Misguided investments of hundreds of millions of dollars in slippery flooring … pain, suffering, and financial losses to accident victims and their families … lawsuits by the thousands … and lack of consumer confidence in ceramic tile and other hard flooring: these are some of the consequences of a poorly-conceived floor “slip-resistance” test — ASTM C 1028, Static Coefficient of Friction, published and sold by the American Society for Testing and Materials. Floor safety experts in most developed countries have considered this test method to be a joke for many years.
Conceived decades ago as a simple way of testing static friction and giving passing grades to many visually attractive but hazardous slippery floors, C 1028 survives despite the availability of far better test methods. No surprise, because lots of people profit from slippery floors: physicians and hospitals, physical therapists, lawyers, and expert witnesses, to name a few. Slip-and-fall accident victims and the disabled are often mystified as to how so many slippery floors (especially wet ones) came to exist and to dramatically change their lives in an instant.
The C 1028 test measures the amount of force needed to overcome friction of a 50-pound stationary object, barely coaxing that object briefly into motion. The problem is, most people aren’t standing still when they slip and fall — they’re moving. This means that what’s relevant is dynamic, not static, friction. Test methods such as ANSI A137.1 (using the BOT-3000E tribometer, and now part of the International Building Code used in most U.S. jurisdictions and a number of other countries), and the pendulum and Tortus instruments endorsed by Ceramic Tile Institute of America (CTIOA), measure dynamic friction and correlate with pedestrian safety. The pendulum is a national standard for pedestrian friction in at least 49 nations and has been endorsed by CTIOA since 2001.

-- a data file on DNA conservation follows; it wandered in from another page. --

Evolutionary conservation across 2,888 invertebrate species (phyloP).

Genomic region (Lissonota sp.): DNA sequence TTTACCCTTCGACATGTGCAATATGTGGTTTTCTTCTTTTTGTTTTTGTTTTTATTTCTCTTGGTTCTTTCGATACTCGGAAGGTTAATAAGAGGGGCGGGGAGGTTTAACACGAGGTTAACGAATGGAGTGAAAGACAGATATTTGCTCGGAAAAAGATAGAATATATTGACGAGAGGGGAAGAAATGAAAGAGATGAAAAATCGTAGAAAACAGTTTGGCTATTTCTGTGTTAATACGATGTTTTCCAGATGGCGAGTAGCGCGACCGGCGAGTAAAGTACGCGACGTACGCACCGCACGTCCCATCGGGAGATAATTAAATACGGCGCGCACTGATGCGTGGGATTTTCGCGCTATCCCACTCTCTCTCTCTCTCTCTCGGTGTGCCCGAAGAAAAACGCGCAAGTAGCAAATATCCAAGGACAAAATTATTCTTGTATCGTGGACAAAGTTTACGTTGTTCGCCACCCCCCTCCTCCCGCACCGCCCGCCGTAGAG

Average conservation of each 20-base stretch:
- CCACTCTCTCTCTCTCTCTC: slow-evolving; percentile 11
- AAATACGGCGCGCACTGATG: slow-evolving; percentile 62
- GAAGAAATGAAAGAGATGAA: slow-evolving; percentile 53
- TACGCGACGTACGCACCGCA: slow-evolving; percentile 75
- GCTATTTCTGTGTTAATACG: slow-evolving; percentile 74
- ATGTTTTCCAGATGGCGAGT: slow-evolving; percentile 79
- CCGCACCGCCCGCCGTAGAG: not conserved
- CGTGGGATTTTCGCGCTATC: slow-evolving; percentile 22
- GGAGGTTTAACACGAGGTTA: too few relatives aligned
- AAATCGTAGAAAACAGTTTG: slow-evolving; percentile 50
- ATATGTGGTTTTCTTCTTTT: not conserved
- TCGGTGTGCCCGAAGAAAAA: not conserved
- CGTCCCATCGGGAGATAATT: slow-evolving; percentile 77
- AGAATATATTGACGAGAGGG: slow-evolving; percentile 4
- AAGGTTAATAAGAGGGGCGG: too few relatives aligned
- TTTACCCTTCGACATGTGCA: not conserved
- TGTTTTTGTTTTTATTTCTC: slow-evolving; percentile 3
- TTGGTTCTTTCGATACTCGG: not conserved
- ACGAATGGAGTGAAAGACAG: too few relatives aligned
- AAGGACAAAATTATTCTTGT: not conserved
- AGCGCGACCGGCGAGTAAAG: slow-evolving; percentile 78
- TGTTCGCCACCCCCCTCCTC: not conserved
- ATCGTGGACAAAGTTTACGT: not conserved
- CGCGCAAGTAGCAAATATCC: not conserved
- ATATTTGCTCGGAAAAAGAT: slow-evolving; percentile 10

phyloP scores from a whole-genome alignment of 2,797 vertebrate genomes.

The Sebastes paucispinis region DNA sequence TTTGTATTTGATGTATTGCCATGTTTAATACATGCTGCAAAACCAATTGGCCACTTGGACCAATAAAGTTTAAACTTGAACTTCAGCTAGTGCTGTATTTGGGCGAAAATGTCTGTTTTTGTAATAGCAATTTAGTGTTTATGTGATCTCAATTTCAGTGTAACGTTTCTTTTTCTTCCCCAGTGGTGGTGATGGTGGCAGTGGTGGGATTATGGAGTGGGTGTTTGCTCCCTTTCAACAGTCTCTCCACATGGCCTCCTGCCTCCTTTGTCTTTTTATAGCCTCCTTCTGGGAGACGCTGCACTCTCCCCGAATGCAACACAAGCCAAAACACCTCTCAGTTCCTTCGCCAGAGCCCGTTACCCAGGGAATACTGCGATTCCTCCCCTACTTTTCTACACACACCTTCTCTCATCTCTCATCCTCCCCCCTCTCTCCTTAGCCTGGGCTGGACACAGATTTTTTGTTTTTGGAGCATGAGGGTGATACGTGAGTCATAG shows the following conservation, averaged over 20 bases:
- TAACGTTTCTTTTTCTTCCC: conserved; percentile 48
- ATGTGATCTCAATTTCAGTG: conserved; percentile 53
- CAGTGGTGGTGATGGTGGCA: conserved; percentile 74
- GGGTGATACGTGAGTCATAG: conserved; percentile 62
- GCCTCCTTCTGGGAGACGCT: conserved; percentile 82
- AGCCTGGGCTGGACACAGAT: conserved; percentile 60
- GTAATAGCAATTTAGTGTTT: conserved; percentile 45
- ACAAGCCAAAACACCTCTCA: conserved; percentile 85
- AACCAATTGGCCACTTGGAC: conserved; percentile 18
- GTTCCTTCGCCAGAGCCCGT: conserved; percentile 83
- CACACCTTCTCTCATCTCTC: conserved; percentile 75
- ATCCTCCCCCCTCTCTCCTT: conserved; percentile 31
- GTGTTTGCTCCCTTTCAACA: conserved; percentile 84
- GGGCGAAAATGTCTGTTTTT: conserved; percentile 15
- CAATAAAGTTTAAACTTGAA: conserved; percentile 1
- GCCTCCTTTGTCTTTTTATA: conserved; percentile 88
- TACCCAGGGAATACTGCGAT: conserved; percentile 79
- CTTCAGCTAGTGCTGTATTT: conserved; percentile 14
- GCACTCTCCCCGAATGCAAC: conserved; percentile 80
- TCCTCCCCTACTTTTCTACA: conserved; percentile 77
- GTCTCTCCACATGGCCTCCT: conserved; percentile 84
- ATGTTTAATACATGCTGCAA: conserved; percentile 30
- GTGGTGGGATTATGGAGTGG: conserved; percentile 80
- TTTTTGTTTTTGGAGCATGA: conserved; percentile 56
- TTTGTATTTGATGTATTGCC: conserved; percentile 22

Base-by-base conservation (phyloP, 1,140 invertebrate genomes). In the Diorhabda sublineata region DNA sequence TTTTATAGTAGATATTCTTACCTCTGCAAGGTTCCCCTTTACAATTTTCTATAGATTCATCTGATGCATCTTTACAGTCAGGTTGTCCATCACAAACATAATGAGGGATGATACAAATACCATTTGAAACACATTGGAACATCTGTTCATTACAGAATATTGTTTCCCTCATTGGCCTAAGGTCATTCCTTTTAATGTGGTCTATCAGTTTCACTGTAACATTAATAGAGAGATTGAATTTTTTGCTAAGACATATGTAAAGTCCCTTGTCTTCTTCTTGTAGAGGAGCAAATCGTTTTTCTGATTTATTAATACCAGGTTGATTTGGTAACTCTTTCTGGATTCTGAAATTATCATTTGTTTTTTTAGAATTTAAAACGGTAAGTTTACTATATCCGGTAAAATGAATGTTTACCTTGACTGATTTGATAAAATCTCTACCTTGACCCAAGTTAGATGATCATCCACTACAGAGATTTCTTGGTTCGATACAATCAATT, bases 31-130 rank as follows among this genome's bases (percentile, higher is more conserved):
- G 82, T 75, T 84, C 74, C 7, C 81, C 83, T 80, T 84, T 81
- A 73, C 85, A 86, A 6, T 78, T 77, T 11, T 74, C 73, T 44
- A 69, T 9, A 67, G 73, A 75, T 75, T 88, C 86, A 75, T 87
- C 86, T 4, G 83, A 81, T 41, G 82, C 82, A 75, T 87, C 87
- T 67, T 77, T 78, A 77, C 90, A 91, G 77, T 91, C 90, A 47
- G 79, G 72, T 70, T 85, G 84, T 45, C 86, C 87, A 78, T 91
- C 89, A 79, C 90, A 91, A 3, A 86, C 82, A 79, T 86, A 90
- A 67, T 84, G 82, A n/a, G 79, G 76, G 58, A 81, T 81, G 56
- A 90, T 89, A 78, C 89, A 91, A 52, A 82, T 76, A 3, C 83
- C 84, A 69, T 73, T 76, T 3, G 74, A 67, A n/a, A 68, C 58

The Access Board of the U.S. Department of Justice issued a document in 1992 that was taken by many as an endorsement of ASTM C 1028. A static coefficient of friction of 0.60 or higher seemed to appear safe for level floors, and 0.80 or higher for pedestrian ramps.
The Access Board long ago denied any support for, or confidence in, static friction. But like a vampire that keeps coming back, C1028 is still used by many architects, designers and building owners as their only criterion to try to prevent them from successfully being sued because of a slippery floor. It doesn’t necessarily work, because all competent U.S. slip-and-fall forensic experts acknowledge that static friction is not adequate to prevent accidents. For more information on ASTM C 1028, please see www.C1028.info.
Safety Direct America conducts laboratory and field coefficient of friction tests using ANSI A137.1, two other relevant ANSI tests, the pendulum, and the Tortus. For those who insist on ASTM C 1028 we conduct that test too — but we do not recommend using it as your sole criterion for slip-and-fall safety.
If you want to prevent slips on your property, contact George Sotter at Safety Direct America, 1-800-988-6721, for our recommendations. We’re consultants to two major cruise ship companies as well as property owners, insurance companies, and attorneys. We wrote the book on slip prevention — see STOP Slip and Fall Accidents! at amazon.com. Have a safe day!